Friday, March 16, 2012


The headline for today is that inflation just posted its biggest rise in 10 months. The gains is 0.4% for the month (that’s 4.9% if you annualize it).

I wouldn’t worry about this too much. Most of this is coming from gas price increases.

The problem is that gas goes up and down a lot, and there’s an asymmetry in that people only talk about it going up.

Typically, news organization try to get around this by publishing core inflation too. This is inflation with gas and food excluded, because they’re volatile. This has always seemed like a kludge to me: most of what people care about is gas and food.

Instead, I recommend you pay attention to inflation over the last calendar year. If you go to the CPI home page at the Bureau of Labor Statistics, it prints this number in the upper right. The scary thing is that it prints the NSA monthly change (short for not seasonally adjusted), under that the SA monthly change (seasonally adjusted), and third down the NSA change over the last 12 months.* That last one is what you should use; currently it’s at 2.9%. It’s scary because reporters typically choose the one right above that to be “current” but they end up just being alarmist.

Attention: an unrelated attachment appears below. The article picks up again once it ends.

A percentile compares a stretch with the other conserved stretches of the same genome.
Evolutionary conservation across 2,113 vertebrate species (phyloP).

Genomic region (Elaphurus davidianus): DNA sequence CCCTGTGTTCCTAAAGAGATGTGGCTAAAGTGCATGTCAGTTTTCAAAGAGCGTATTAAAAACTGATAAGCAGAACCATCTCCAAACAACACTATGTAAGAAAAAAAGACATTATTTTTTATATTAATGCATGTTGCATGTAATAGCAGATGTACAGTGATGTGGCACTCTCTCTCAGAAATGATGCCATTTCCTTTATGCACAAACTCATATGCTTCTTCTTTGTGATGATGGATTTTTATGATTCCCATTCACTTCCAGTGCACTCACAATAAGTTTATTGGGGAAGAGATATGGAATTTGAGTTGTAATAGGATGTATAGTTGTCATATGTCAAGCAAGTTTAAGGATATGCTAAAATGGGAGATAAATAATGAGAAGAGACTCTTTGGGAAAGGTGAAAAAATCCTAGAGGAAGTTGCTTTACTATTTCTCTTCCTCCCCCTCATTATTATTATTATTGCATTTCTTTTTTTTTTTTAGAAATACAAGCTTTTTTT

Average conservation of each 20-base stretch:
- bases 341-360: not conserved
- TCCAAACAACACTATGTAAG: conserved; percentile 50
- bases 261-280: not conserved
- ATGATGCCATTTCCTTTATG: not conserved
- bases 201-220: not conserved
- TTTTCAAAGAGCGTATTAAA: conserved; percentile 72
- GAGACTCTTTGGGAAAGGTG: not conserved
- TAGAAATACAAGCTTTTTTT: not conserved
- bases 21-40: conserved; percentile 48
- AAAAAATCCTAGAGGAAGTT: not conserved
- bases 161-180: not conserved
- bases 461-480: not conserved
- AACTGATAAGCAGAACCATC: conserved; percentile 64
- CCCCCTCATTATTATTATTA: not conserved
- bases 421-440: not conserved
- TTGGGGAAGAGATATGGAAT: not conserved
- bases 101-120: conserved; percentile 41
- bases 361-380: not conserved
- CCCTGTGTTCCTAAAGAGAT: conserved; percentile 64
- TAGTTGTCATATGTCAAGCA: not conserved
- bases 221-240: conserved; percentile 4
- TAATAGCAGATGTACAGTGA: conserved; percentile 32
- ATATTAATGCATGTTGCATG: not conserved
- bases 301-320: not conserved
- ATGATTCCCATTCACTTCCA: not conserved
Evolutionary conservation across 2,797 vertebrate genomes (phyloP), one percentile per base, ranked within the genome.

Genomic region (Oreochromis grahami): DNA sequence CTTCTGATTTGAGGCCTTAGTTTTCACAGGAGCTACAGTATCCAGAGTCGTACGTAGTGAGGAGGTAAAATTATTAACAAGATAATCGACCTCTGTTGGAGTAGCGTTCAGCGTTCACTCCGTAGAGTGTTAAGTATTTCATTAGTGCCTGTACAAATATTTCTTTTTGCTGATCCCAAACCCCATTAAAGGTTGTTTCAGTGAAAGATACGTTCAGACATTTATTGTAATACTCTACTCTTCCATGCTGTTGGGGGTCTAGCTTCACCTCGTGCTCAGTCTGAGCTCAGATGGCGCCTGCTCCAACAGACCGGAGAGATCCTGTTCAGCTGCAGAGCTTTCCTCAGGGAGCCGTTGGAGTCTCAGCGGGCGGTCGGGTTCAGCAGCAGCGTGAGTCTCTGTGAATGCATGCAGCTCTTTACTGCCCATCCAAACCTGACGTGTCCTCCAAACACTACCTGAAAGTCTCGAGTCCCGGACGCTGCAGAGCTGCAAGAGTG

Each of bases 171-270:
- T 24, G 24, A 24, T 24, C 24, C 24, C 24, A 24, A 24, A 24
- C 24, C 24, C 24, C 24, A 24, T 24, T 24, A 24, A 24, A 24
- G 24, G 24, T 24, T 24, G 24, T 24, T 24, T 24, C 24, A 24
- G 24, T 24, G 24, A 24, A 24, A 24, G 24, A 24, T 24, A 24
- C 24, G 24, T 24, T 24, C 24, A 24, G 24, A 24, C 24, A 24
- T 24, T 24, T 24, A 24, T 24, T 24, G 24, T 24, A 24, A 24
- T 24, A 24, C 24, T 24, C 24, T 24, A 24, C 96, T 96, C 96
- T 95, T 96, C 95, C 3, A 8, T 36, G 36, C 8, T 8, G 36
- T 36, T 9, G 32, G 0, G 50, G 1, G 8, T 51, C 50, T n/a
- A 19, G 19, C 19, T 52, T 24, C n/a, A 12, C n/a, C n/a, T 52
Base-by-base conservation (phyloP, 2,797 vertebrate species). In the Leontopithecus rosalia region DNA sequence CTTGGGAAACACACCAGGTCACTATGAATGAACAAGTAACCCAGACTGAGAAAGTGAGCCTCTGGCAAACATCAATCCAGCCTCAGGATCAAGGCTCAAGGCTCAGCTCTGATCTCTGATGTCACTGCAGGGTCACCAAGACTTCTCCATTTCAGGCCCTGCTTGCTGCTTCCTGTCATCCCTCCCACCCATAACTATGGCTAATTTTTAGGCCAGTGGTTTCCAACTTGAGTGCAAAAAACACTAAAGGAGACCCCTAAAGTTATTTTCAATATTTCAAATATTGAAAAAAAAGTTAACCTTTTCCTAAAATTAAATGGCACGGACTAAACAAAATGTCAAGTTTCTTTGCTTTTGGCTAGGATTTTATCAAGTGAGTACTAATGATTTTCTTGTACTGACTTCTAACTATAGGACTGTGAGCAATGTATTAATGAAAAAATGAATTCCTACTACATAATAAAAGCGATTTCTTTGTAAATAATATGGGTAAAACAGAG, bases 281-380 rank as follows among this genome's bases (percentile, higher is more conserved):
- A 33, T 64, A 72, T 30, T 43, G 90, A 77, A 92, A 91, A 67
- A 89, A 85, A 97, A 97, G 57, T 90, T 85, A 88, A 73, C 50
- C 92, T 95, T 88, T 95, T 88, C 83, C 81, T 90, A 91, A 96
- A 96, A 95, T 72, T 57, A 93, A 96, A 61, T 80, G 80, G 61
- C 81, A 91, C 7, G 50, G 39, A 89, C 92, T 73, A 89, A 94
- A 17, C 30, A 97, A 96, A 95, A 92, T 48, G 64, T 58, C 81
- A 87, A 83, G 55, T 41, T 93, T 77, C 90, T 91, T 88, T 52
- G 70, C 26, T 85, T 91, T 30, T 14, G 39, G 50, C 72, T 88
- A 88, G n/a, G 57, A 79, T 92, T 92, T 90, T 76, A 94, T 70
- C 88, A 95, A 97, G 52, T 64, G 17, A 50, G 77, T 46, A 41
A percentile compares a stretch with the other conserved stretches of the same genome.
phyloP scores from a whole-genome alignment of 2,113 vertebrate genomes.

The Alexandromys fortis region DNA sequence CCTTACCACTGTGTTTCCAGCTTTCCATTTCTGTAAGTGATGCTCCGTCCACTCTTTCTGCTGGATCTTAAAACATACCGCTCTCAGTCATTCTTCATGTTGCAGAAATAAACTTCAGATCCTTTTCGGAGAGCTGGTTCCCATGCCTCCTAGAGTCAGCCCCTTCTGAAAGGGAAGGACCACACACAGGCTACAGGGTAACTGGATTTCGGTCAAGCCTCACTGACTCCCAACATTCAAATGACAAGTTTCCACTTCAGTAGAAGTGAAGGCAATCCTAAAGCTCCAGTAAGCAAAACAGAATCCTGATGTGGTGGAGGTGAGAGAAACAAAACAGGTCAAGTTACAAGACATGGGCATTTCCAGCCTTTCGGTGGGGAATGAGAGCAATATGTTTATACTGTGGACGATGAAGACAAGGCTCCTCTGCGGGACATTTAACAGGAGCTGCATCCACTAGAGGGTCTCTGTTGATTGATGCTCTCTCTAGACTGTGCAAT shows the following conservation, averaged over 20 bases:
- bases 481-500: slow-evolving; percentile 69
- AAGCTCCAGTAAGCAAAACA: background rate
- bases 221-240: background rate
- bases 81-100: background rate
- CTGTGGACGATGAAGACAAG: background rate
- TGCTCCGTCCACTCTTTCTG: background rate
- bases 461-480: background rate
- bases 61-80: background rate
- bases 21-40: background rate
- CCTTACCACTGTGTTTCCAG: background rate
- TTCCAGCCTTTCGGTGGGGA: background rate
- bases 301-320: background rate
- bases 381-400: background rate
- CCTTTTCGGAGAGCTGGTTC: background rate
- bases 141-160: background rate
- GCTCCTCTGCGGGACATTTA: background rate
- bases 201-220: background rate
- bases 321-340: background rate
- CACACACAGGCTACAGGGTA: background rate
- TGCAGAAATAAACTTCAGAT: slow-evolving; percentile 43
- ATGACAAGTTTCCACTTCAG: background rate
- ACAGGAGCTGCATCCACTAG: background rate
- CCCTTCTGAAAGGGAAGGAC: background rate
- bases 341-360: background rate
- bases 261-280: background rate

The value of looking over the last year is that the frequent ups and downs in those volatile gas and food prices will tend to average out.

* You probably want to avoid data that isn’t seasonally adjusted … unless it is taken over 12 months, in which case you’re OK because that’s counted all the seasons equally.

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